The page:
Craft systems for better learning

🐢 Use the Feynman Technique, Logseq, and Obsidian for Slow Learning
This 30-minute video by Josh Duffney is a great intro to the Feynman Technique and how to apply it when learning digital skills.

This approach is great for learning and creating a personal knowledge base at the same time. By having several passes of the same material and transforming the information, you internalize knowledge. The notes themselves later act as reminders of concepts and will save you lots of time googling for answers.

📖 Reading process in Roam Research
How much you retain from a book depends on how much you wrestle with the ideas in it. Just directing your attention towards a text and then thinking out loud will help a lot to remember more.

I recently stumbled upon this tweet and video by Alex, in which he shows how he takes notes from books in Roam. If you've ever been thinking of starting a Zettelkasten, this is great "game film" of how to get started with writing fleeting notes.

🕸 Live Roaming: Mashup of [[Roam White Paper]] and [[It's Time to Build]] by [[Marc Andreessen]]
Let's end this edition with some more game film for knowledge work. In this now classic video, Roam CEO Conor White-Sullivan shows how he synthesizes ideas through writing.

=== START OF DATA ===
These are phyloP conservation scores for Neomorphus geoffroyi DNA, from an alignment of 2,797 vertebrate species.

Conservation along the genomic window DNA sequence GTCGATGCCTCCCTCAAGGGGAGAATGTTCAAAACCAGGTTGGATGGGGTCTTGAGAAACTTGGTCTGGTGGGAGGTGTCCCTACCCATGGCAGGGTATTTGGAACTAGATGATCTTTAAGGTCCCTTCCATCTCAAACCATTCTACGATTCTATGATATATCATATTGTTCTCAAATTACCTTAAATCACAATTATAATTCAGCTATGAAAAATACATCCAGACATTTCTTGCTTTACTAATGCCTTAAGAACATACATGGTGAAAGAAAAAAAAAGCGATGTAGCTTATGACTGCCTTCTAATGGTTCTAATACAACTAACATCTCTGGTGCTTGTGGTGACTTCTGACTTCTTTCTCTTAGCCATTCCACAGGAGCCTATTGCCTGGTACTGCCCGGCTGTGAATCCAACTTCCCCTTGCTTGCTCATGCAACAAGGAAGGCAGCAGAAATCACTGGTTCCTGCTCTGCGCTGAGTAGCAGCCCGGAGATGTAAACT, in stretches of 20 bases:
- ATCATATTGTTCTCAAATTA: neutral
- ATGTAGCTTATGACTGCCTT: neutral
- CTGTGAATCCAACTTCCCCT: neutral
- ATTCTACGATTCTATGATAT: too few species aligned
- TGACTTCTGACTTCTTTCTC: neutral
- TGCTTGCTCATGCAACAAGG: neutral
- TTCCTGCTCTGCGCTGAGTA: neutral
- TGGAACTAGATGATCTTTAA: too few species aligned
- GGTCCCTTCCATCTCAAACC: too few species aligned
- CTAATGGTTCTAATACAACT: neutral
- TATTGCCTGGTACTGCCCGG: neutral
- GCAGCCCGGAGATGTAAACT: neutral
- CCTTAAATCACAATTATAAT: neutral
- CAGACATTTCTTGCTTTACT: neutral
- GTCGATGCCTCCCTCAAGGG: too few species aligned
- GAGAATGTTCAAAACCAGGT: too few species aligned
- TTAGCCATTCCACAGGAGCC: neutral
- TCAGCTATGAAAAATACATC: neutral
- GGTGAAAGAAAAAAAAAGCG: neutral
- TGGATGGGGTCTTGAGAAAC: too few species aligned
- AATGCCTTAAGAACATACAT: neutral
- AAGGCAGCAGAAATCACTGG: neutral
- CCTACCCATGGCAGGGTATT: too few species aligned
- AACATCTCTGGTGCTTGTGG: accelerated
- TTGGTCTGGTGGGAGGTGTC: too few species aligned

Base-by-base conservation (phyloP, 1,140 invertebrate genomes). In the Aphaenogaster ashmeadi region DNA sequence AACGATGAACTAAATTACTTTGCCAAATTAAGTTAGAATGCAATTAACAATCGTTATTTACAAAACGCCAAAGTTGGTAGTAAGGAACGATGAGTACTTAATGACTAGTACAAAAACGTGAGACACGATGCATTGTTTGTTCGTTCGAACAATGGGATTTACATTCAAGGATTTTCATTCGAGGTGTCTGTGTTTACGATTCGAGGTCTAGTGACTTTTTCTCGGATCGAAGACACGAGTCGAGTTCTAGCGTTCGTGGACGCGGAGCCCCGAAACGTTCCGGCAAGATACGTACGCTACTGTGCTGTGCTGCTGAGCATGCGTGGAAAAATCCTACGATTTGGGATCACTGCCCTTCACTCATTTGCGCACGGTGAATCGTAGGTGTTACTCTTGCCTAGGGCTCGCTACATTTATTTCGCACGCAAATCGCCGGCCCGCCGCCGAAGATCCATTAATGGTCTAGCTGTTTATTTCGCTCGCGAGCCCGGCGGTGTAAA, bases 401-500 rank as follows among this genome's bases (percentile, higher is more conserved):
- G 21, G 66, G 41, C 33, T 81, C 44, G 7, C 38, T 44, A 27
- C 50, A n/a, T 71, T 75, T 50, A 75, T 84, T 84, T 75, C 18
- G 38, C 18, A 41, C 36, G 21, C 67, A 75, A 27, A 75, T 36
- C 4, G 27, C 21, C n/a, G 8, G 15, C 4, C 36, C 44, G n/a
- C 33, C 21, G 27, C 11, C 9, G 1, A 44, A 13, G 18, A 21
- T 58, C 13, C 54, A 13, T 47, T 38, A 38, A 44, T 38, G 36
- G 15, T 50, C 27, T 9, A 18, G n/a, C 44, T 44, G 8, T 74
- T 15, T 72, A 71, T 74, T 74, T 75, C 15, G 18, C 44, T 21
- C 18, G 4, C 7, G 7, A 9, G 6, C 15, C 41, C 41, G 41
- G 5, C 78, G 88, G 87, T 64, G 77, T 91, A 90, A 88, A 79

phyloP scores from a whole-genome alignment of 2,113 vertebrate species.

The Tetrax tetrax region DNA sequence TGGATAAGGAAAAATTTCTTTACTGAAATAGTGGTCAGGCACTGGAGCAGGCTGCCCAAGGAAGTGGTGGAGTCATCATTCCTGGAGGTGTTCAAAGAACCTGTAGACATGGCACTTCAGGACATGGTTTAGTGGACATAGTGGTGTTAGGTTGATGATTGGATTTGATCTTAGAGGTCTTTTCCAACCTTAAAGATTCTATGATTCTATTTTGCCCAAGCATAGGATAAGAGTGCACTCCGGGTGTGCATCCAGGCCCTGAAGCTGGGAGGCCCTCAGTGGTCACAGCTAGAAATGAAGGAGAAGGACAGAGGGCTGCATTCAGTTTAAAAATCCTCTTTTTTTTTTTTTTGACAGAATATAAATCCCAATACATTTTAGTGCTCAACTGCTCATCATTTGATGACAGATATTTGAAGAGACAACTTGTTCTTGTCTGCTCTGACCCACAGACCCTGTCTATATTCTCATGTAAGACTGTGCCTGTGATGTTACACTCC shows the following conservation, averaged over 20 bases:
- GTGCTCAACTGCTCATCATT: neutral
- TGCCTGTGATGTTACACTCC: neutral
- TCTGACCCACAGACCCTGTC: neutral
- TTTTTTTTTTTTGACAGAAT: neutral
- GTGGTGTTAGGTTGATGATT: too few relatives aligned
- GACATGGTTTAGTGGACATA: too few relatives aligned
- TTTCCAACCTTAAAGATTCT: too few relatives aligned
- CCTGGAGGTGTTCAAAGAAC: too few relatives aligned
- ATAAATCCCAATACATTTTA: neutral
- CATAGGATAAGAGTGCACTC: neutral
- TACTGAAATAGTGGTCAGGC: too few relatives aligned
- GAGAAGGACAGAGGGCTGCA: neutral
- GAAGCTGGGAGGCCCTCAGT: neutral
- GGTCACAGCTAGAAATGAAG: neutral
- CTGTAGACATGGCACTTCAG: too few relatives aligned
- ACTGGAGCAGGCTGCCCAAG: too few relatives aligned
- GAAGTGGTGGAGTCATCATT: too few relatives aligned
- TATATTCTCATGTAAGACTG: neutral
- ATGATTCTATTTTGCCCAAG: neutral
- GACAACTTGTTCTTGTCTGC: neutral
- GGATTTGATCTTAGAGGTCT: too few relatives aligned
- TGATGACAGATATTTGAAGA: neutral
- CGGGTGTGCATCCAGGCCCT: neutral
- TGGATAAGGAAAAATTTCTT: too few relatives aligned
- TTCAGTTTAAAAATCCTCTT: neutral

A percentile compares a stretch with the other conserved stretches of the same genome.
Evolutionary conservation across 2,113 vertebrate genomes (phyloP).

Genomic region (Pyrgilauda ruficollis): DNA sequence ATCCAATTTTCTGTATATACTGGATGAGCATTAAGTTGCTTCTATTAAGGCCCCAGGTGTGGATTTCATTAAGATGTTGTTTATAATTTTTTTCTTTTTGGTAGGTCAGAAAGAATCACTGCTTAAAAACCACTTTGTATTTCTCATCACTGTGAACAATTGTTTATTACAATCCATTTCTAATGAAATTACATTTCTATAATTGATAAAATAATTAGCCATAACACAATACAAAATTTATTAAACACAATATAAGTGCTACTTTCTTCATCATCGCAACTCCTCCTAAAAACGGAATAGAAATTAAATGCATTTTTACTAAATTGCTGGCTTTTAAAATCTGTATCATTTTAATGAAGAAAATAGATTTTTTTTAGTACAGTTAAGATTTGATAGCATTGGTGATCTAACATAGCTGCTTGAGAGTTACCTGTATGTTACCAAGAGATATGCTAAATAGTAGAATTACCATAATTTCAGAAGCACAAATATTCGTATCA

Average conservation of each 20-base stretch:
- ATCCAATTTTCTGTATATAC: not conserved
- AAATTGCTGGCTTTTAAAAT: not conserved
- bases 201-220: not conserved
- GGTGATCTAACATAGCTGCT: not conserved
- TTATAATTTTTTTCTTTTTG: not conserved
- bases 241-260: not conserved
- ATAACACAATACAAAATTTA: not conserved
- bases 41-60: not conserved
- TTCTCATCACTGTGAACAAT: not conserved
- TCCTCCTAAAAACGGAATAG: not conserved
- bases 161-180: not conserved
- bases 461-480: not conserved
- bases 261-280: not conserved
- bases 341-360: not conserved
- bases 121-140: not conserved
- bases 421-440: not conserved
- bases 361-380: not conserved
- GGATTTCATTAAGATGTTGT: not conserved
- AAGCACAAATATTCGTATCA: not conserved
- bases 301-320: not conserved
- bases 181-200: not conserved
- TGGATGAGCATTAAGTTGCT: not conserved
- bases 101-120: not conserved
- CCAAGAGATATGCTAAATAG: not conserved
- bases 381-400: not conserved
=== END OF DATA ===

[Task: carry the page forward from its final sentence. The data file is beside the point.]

If you've ever wondered how to properly use Roam (or any other outliner), this is the way. Pay extra attention to how Conor indents and how he uses the "Choice" algorithm of thought.

That's it for now!

I hope these resources will help you become a better learner. If you have any questions or comments, please hit reply and share your thoughts with me. Another way to stay in contact is by joining the Think Stack Club on Discord or to follow me on Twitter.

I'll be back with regular newsletters in a few months. Until then, you'll see my original content drop in your inbox every now and then. So please stay subscribed 🙏


Join the conversation.

Great! Check your inbox and click the link
Great! Next, complete checkout for full access to Think Stack Club
Welcome back! You've successfully signed in
You've successfully subscribed to Think Stack Club
Success! Click here to start your premium onboarding.
Success! Your billing info has been updated
Your billing was not updated